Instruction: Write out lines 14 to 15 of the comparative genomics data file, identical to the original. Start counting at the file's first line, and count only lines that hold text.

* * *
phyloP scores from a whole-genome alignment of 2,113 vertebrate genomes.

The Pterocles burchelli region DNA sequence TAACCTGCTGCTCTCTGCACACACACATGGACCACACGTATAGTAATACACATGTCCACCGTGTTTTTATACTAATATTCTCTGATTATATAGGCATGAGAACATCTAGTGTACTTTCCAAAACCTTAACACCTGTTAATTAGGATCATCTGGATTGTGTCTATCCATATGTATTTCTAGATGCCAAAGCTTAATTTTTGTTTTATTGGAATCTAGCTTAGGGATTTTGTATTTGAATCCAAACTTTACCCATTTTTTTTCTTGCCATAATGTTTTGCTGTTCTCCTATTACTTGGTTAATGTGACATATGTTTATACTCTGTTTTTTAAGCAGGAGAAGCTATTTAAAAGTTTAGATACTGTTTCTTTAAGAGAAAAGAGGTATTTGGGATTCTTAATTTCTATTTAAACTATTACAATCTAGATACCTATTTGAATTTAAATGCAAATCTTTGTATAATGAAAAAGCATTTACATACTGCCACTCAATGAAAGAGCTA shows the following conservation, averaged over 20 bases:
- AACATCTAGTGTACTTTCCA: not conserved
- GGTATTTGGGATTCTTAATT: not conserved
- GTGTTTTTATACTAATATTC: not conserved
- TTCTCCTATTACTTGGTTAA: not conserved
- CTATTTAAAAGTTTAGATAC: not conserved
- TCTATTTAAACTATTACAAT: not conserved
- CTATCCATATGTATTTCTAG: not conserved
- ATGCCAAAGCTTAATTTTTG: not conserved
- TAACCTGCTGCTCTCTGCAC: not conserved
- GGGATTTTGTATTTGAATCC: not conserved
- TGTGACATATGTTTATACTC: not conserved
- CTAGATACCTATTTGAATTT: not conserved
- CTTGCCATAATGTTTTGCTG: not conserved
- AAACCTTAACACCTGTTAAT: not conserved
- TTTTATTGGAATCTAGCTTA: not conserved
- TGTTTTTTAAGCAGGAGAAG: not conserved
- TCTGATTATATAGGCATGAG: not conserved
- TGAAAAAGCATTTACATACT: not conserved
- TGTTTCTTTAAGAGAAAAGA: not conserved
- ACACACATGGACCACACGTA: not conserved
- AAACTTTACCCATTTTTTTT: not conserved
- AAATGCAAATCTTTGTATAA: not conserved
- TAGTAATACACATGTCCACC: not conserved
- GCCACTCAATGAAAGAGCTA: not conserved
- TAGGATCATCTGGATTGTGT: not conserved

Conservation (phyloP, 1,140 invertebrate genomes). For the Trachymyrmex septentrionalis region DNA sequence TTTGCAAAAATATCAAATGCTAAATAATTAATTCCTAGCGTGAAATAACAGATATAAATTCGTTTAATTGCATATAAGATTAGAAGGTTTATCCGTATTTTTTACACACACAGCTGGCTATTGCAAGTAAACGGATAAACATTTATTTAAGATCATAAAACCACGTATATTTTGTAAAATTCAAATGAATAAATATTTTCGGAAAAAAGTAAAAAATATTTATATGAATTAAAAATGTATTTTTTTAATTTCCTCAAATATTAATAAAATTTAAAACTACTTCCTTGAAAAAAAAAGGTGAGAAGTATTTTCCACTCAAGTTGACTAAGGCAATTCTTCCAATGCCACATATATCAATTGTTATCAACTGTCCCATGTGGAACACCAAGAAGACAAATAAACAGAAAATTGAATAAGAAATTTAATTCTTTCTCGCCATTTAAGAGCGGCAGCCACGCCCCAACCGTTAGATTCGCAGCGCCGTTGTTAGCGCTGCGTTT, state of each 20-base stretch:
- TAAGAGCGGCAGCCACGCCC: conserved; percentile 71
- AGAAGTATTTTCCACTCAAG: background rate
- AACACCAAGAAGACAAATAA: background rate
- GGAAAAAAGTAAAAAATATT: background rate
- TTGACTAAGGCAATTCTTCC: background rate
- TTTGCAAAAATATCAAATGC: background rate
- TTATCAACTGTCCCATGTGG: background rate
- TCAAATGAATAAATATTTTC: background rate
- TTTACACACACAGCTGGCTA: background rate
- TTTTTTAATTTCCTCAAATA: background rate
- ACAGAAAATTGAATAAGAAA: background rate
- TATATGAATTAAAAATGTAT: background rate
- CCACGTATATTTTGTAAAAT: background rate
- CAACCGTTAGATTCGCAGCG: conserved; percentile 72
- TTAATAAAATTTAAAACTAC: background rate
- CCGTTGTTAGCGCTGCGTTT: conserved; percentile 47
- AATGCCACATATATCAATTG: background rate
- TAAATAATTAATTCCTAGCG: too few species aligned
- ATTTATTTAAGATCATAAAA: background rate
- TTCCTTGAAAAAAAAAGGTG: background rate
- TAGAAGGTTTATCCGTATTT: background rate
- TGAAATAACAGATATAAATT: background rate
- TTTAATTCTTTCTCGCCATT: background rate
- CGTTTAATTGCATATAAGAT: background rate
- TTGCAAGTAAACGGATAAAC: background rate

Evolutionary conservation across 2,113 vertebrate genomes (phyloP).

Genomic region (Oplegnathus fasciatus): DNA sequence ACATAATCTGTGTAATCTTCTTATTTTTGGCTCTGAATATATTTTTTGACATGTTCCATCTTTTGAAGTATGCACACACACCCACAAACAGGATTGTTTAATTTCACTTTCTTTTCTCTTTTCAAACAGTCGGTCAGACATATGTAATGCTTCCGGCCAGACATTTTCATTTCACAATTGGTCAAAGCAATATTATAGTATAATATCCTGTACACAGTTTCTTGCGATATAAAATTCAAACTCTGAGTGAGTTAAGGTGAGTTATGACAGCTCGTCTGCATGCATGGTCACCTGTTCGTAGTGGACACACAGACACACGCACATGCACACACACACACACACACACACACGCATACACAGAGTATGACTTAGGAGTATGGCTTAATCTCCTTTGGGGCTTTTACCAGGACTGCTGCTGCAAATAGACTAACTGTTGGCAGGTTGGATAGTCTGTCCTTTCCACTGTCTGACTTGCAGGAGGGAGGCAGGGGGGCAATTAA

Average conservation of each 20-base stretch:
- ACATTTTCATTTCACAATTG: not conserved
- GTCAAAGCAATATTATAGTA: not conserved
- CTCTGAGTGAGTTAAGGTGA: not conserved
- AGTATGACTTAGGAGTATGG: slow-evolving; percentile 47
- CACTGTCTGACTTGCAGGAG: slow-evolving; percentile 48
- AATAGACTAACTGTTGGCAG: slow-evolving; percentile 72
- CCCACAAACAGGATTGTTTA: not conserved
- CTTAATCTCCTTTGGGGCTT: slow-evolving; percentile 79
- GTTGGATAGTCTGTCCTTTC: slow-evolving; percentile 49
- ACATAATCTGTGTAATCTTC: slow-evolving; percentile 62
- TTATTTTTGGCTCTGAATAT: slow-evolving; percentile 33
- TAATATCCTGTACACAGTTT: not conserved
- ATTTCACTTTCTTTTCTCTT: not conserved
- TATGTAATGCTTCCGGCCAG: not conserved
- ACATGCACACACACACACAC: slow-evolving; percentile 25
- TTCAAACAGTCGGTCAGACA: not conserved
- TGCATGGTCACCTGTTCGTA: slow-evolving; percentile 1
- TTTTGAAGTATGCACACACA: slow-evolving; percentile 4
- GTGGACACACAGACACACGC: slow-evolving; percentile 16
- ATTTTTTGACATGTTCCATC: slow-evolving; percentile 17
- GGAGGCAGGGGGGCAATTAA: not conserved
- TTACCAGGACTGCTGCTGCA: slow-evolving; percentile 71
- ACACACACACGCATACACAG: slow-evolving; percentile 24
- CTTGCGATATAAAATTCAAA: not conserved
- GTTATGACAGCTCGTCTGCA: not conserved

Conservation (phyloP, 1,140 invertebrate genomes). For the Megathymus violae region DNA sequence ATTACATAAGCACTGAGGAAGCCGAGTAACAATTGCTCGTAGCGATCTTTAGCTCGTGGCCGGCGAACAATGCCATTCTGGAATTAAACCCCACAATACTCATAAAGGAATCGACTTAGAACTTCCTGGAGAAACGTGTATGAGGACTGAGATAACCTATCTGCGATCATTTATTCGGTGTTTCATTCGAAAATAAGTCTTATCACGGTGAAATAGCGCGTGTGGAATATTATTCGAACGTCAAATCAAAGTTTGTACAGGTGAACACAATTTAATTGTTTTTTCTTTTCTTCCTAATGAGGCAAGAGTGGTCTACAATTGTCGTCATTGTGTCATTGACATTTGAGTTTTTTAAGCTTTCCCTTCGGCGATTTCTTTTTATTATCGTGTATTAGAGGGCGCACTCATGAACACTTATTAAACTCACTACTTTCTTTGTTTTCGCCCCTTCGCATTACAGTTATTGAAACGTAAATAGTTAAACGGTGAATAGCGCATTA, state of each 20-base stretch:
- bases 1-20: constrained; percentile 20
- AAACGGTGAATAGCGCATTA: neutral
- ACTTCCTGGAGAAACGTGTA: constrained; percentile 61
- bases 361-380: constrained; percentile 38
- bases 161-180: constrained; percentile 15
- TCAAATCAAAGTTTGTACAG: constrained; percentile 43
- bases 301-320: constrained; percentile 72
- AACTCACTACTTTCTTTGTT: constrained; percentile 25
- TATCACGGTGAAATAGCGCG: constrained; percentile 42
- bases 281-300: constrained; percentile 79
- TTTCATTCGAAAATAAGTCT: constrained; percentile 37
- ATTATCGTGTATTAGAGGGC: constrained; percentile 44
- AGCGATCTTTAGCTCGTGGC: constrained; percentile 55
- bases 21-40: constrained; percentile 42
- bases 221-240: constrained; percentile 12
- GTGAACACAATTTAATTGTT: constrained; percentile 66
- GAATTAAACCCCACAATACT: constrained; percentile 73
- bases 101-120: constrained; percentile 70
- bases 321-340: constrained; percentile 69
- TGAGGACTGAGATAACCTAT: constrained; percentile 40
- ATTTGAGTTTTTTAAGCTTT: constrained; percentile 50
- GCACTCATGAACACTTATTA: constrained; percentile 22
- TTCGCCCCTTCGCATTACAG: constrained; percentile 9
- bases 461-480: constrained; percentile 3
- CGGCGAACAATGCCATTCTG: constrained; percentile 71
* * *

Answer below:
- CTAGATACCTATTTGAATTT: not conserved
- CTTGCCATAATGTTTTGCTG: not conserved